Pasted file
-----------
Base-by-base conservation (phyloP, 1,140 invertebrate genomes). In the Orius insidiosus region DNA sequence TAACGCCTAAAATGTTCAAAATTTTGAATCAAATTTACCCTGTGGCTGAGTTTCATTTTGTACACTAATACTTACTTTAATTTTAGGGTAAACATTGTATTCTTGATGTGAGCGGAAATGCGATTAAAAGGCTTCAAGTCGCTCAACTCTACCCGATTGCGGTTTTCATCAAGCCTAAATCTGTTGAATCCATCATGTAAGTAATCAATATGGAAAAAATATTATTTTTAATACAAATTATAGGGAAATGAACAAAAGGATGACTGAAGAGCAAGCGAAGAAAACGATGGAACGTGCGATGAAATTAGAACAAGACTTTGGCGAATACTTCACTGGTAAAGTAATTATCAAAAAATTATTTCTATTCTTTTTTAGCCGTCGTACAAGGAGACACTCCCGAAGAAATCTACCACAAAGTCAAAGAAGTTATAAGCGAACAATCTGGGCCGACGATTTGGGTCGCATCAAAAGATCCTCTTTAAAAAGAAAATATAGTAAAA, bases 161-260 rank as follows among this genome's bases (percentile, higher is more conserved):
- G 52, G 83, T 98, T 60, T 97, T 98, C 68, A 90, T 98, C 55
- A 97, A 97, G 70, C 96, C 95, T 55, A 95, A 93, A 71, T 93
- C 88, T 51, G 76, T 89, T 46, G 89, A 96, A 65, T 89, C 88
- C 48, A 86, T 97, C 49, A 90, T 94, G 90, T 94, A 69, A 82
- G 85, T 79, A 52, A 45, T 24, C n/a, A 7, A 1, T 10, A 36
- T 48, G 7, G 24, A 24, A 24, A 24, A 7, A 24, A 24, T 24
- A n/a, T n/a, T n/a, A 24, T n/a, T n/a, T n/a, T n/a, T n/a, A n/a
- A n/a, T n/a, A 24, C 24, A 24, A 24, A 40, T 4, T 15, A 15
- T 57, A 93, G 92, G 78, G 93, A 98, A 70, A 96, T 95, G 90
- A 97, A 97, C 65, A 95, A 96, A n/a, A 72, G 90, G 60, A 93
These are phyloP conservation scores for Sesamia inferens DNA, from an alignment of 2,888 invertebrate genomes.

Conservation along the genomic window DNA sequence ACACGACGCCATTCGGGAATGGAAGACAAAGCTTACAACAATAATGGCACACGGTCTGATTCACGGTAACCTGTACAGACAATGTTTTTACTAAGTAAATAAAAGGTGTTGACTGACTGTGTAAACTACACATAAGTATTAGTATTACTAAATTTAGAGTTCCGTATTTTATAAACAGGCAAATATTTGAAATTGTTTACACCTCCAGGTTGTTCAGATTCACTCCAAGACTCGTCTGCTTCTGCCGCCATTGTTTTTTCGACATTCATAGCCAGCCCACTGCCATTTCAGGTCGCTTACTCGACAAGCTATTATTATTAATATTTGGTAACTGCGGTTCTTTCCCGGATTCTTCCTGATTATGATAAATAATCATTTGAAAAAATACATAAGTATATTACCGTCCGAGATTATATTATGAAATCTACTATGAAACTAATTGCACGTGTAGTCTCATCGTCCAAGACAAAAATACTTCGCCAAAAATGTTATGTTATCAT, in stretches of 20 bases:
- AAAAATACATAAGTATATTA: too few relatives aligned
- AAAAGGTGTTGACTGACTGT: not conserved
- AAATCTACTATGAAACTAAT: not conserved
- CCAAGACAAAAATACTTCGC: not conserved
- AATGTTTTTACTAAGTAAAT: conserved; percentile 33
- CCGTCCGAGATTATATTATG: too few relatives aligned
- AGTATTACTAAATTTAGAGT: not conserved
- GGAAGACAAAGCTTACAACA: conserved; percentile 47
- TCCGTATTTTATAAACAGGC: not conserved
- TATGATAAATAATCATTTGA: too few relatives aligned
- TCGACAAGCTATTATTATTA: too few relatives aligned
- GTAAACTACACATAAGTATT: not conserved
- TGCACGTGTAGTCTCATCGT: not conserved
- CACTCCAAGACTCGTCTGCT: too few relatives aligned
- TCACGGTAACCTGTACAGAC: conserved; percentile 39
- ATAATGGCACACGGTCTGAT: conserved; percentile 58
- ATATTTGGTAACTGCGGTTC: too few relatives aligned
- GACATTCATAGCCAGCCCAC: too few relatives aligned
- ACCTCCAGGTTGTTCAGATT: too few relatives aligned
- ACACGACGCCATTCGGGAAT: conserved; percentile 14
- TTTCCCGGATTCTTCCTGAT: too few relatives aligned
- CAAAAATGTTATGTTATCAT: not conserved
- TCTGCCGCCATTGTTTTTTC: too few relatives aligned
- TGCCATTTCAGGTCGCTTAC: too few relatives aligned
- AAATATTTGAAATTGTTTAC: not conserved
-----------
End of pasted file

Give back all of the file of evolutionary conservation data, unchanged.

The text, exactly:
Base-by-base conservation (phyloP, 1,140 invertebrate genomes). In the Orius insidiosus region DNA sequence TAACGCCTAAAATGTTCAAAATTTTGAATCAAATTTACCCTGTGGCTGAGTTTCATTTTGTACACTAATACTTACTTTAATTTTAGGGTAAACATTGTATTCTTGATGTGAGCGGAAATGCGATTAAAAGGCTTCAAGTCGCTCAACTCTACCCGATTGCGGTTTTCATCAAGCCTAAATCTGTTGAATCCATCATGTAAGTAATCAATATGGAAAAAATATTATTTTTAATACAAATTATAGGGAAATGAACAAAAGGATGACTGAAGAGCAAGCGAAGAAAACGATGGAACGTGCGATGAAATTAGAACAAGACTTTGGCGAATACTTCACTGGTAAAGTAATTATCAAAAAATTATTTCTATTCTTTTTTAGCCGTCGTACAAGGAGACACTCCCGAAGAAATCTACCACAAAGTCAAAGAAGTTATAAGCGAACAATCTGGGCCGACGATTTGGGTCGCATCAAAAGATCCTCTTTAAAAAGAAAATATAGTAAAA, bases 161-260 rank as follows among this genome's bases (percentile, higher is more conserved):
- G 52, G 83, T 98, T 60, T 97, T 98, C 68, A 90, T 98, C 55
- A 97, A 97, G 70, C 96, C 95, T 55, A 95, A 93, A 71, T 93
- C 88, T 51, G 76, T 89, T 46, G 89, A 96, A 65, T 89, C 88
- C 48, A 86, T 97, C 49, A 90, T 94, G 90, T 94, A 69, A 82
- G 85, T 79, A 52, A 45, T 24, C n/a, A 7, A 1, T 10, A 36
- T 48, G 7, G 24, A 24, A 24, A 24, A 7, A 24, A 24, T 24
- A n/a, T n/a, T n/a, A 24, T n/a, T n/a, T n/a, T n/a, T n/a, A n/a
- A n/a, T n/a, A 24, C 24, A 24, A 24, A 40, T 4, T 15, A 15
- T 57, A 93, G 92, G 78, G 93, A 98, A 70, A 96, T 95, G 90
- A 97, A 97, C 65, A 95, A 96, A n/a, A 72, G 90, G 60, A 93
These are phyloP conservation scores for Sesamia inferens DNA, from an alignment of 2,888 invertebrate genomes.

Conservation along the genomic window DNA sequence ACACGACGCCATTCGGGAATGGAAGACAAAGCTTACAACAATAATGGCACACGGTCTGATTCACGGTAACCTGTACAGACAATGTTTTTACTAAGTAAATAAAAGGTGTTGACTGACTGTGTAAACTACACATAAGTATTAGTATTACTAAATTTAGAGTTCCGTATTTTATAAACAGGCAAATATTTGAAATTGTTTACACCTCCAGGTTGTTCAGATTCACTCCAAGACTCGTCTGCTTCTGCCGCCATTGTTTTTTCGACATTCATAGCCAGCCCACTGCCATTTCAGGTCGCTTACTCGACAAGCTATTATTATTAATATTTGGTAACTGCGGTTCTTTCCCGGATTCTTCCTGATTATGATAAATAATCATTTGAAAAAATACATAAGTATATTACCGTCCGAGATTATATTATGAAATCTACTATGAAACTAATTGCACGTGTAGTCTCATCGTCCAAGACAAAAATACTTCGCCAAAAATGTTATGTTATCAT, in stretches of 20 bases:
- AAAAATACATAAGTATATTA: too few relatives aligned
- AAAAGGTGTTGACTGACTGT: not conserved
- AAATCTACTATGAAACTAAT: not conserved
- CCAAGACAAAAATACTTCGC: not conserved
- AATGTTTTTACTAAGTAAAT: conserved; percentile 33
- CCGTCCGAGATTATATTATG: too few relatives aligned
- AGTATTACTAAATTTAGAGT: not conserved
- GGAAGACAAAGCTTACAACA: conserved; percentile 47
- TCCGTATTTTATAAACAGGC: not conserved
- TATGATAAATAATCATTTGA: too few relatives aligned
- TCGACAAGCTATTATTATTA: too few relatives aligned
- GTAAACTACACATAAGTATT: not conserved
- TGCACGTGTAGTCTCATCGT: not conserved
- CACTCCAAGACTCGTCTGCT: too few relatives aligned
- TCACGGTAACCTGTACAGAC: conserved; percentile 39
- ATAATGGCACACGGTCTGAT: conserved; percentile 58
- ATATTTGGTAACTGCGGTTC: too few relatives aligned
- GACATTCATAGCCAGCCCAC: too few relatives aligned
- ACCTCCAGGTTGTTCAGATT: too few relatives aligned
- ACACGACGCCATTCGGGAAT: conserved; percentile 14
- TTTCCCGGATTCTTCCTGAT: too few relatives aligned
- CAAAAATGTTATGTTATCAT: not conserved
- TCTGCCGCCATTGTTTTTTC: too few relatives aligned
- TGCCATTTCAGGTCGCTTAC: too few relatives aligned
- AAATATTTGAAATTGTTTAC: not conserved